Queen's Road

Photo:People queuing outside the Regent Cinema. Above the entrance the restaurant can be seen. A banner advertises that Tyrone Power is appearing in the film Seven Waves Away. At this time, there was ballroom dancing was evening with music by the Syd Dean Orchestra.

People queuing outside the Regent Cinema. Above the entrance the restaurant can be seen. A banner advertises that Tyrone Power is appearing in the film Seven Waves Away. At this time, there was ballroom dancing was evening with music by the Syd Dean Orchestra.

Image reproduced with kind permission from Brighton and Hove in Pictures by Brighton and Hove City Council

Photo:This photograph shows an early Virgin Records shop at the western end of North Street. Nearby the Regent Cinema is closed awaiting demolition. Both of these buildings were demolished in 1974 and the site is now occupied by Boots the Chemists. A blue police box can be seen above the now filled-in public toilets under the clock tower.

This photograph shows an early Virgin Records shop at the western end of North Street. Nearby the Regent Cinema is closed awaiting demolition. Both of these buildings were demolished in 1974 and the site is now occupied by Boots the Chemists. A blue police box can be seen above the now filled-in public toilets under the clock tower.

Image reproduced with kind permission from Brighton and Hove in Pictures by Brighton and Hove City Council

Photo:Boots Store on the corner of North Street/Queen's Road

Boots Store on the corner of North Street/Queen's Road

Photo by Tony Mould

Regent Cinema

Reproduced with permission from the Encyclopaedia of Brighton by Tim Carder, 1990

Please note that this text is an extract from a reference work written in 1990.  As a result, some of the content may not reflect recent research, changes and events.

c) REGENT CINEMA: This spectacular cinema stood near the corner with North Street and was opened on 27 July 1921 by Provincial Cinematograph Theatres Ltd at the immense cost of over £400,000; it was built on the site of the Unicorn Inn and several other buildings. The Regent was the first of several giant Brighton cinemas, seating about 3,000 people, and indeed it was considered the most luxurious cinema in the country, the first `super-cinema'. Designed by theatre architect Robert Atkinson, and with a classical interior by Walpole Champneys, it had spacious foyers and galleries, the Ship Cafe, and a Georgian-style restaurant with an orchestra. There was also a side entrance in North North Street at the corner of Windsor Street.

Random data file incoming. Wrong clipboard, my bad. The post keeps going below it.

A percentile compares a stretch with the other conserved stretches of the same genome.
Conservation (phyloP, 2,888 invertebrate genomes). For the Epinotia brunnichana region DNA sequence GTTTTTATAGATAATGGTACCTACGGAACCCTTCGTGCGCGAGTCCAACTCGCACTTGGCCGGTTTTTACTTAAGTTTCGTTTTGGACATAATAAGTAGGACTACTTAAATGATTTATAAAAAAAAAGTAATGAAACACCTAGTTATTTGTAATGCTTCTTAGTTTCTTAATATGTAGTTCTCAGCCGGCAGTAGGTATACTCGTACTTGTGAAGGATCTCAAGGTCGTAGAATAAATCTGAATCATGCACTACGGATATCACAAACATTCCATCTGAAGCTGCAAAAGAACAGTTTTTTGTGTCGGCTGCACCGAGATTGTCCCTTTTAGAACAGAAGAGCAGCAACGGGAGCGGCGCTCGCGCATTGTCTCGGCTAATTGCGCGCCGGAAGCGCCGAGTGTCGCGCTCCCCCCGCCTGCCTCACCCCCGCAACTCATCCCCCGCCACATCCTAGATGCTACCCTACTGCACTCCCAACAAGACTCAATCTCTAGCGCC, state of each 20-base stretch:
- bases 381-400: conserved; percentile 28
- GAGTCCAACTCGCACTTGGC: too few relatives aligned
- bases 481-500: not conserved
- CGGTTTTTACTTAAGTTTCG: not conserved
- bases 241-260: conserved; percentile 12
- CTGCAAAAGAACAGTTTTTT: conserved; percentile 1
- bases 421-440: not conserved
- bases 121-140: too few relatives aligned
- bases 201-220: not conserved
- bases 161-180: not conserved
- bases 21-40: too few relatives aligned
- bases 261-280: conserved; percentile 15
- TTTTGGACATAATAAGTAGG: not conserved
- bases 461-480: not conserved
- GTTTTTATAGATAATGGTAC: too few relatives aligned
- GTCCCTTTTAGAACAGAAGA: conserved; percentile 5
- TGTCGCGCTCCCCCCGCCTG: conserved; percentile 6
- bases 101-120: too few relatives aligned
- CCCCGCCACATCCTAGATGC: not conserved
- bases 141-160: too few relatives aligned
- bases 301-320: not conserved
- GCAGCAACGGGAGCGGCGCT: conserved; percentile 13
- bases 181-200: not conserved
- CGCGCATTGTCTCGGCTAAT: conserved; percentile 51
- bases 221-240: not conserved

In November 1923 the famous dance-hall or winter garden opened in the arched superstructure on the roof which had originally been intended for a roof-garden. The Regent, together with Sherrys in West Street, was then at the forefront of Brighton's night-life for many years. Late in 1928 a serious fire destroyed the stage, the organ, and the proscenium arch, but the building reopened on 1 July 1929 as Brighton's first `talkie' cinema. The Regent was acquired by Odeon Cinemas Ltd in 1953. In 1962 a giant wide screen was installed, but the ball-room closed in July 1967 to become a full-time bingo hall, and the cinema itself closed on 14 April 1973 to be replaced by the Odeon complex at the Kingswest. The building was demolished the following year, and the site is now occupied by the Boots store.

Any numerical cross-references in the text above refer to resources in the Sources and Bibliography section of the Encyclopaedia of Brighton by Tim Carder.

This page was added on 10/11/2007.
Comments about this page

I can remember everything just as it is shown in the picture. Those public toilets at the Clock Tower were very handy. There was another blue police box down West Street by the SS Stadium.

By Dennis Fielder (12/11/2007)

The corner retail shop where 'Boots' is now situated was I believe one of the first 'Virgin Record' stores (of Richard Branson fame) in Brighton.

By Trevor Chepstow (13/11/2007)

I think that the Regent Ballroom was still was still in use as a Rock Music Club in, or around  1968/9.

By Derek Lake (18/07/2008)

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